This weekend, in a twinge of nostalgia on the 40th anniversary of Watergate, I rented All The President’s Men. I never get tired of the Jason Robards (as Ben Bradlee) line:
"Nothing's riding on this except the First Amendment of the Constitution, freedom of the press and maybe the future of this country"
What happened to those media heavy hitters?
Last year, as I interviewed Washington Post execs for my book, I was thrilled to get from them a photo of Ben Bradlee and Bob Woodward handling iPads. It was part of their new iPad app promotion. Those heavyweights are far from retired.
And the rumors of the demise of “traditional” media are greatly exaggerated. Last week as I analyzed the biggest sources of innovation stories for the New Florence blog, that media did extremely well.
Joe McKendrick writes about the legendary investor, Warren Buffett and his recent investment in newspapers. He asks “Is that sentimental or savvy?”
Talking of Buffett, here is what I wrote in an InformationWeek guest column:
“(My growing book) research actually led me to a detour. I tried to find industries that were NOT thinking about smart products and services. An executive suggested I look at the portfolio of the legendary investor, Warren Buffett. He has made a fortune avoiding companies that are susceptible to technology turmoil. So, I looked at some of his investments. They include Coke, Burlington Northern, and Procter & Gamble, and found an Internet-linked vending machine, satellite-based railcar tracking, and social media innovations. They're actually very savvy technology innovators.”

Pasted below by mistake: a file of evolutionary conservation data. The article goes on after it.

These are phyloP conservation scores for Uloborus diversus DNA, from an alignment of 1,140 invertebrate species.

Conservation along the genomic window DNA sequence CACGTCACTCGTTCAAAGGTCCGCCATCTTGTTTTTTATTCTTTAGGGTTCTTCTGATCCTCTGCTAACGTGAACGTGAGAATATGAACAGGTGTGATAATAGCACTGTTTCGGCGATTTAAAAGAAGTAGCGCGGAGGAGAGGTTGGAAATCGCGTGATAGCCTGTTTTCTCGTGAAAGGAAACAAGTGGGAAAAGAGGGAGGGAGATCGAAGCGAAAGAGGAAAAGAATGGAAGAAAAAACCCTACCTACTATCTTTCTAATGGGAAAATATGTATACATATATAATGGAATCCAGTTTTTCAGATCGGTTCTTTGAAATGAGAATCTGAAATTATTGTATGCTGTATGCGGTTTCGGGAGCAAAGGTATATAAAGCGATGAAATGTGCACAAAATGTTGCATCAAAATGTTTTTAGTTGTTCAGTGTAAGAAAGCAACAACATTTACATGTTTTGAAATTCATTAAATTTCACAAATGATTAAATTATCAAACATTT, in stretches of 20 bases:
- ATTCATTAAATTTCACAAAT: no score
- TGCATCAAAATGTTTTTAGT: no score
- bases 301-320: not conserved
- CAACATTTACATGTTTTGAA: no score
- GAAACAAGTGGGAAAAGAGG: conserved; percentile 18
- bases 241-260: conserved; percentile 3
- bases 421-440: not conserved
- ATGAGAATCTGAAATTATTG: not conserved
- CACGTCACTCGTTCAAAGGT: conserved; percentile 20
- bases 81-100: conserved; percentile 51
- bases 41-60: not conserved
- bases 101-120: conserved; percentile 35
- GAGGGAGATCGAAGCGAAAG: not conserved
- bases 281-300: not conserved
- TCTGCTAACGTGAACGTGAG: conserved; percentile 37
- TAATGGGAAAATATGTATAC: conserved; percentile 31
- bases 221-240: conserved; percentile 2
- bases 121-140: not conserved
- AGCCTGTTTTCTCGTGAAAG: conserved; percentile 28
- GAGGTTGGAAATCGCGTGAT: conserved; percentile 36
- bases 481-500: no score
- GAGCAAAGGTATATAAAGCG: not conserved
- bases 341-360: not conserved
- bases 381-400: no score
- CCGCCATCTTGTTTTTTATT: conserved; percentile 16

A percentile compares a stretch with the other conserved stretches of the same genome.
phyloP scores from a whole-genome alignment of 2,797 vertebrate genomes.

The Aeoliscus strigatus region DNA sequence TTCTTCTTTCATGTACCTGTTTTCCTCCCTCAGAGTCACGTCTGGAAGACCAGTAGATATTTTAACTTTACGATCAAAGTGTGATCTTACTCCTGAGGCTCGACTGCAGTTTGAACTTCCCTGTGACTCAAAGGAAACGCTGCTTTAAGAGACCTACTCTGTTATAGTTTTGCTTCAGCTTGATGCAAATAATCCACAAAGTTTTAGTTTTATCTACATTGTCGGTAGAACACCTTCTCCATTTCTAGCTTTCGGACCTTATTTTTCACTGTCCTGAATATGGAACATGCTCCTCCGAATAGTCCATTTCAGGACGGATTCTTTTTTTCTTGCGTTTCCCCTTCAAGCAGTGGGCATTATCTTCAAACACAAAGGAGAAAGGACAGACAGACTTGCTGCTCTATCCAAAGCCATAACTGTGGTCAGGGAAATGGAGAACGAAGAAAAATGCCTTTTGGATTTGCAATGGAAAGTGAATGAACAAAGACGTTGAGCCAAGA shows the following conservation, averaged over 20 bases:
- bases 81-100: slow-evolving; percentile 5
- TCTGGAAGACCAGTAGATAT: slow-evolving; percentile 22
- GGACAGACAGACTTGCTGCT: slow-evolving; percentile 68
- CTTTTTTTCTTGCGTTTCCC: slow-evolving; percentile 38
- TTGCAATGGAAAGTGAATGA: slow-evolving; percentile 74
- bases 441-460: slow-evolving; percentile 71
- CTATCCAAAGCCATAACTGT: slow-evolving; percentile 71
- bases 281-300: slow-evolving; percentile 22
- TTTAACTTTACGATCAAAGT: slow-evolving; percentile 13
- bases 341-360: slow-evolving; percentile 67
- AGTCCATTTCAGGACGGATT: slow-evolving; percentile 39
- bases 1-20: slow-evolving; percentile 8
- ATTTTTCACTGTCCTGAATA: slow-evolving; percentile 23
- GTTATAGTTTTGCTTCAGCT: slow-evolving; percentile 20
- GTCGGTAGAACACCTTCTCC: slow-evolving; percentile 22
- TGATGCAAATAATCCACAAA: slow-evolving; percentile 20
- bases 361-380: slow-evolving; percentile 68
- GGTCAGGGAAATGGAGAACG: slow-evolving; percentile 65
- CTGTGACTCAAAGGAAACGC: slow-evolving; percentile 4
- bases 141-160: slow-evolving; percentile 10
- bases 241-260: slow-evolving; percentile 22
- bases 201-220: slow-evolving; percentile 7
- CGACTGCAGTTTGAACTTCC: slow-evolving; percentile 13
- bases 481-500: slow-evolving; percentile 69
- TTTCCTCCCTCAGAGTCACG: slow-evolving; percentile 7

The executive who suggested I look at Buffett’s portfolio? Don Graham, Chairman and CEO of the Washington Post, which is now an impressively diversified technology company. From my book:
Its Kaplan unit is one of the largest online education companies. Its Cable One unit is one of the largest cable companies in the United States and services a number of rural communities. It has digital properties like Slate. It has invested in startups like Avenue100, which provides marketing analytics to institutions. Trove (previously iCurrent) is a social news site and aggregator, and SocialCode helps companies with Facebook advertising and user engagement campaigns.
Traditional media is not dead. It is evolving and in many ways far more aware and relevant for our digital world than so-called “new media”. And Buffett is far more tech-savvy than his “aw-shucks” style would suggest.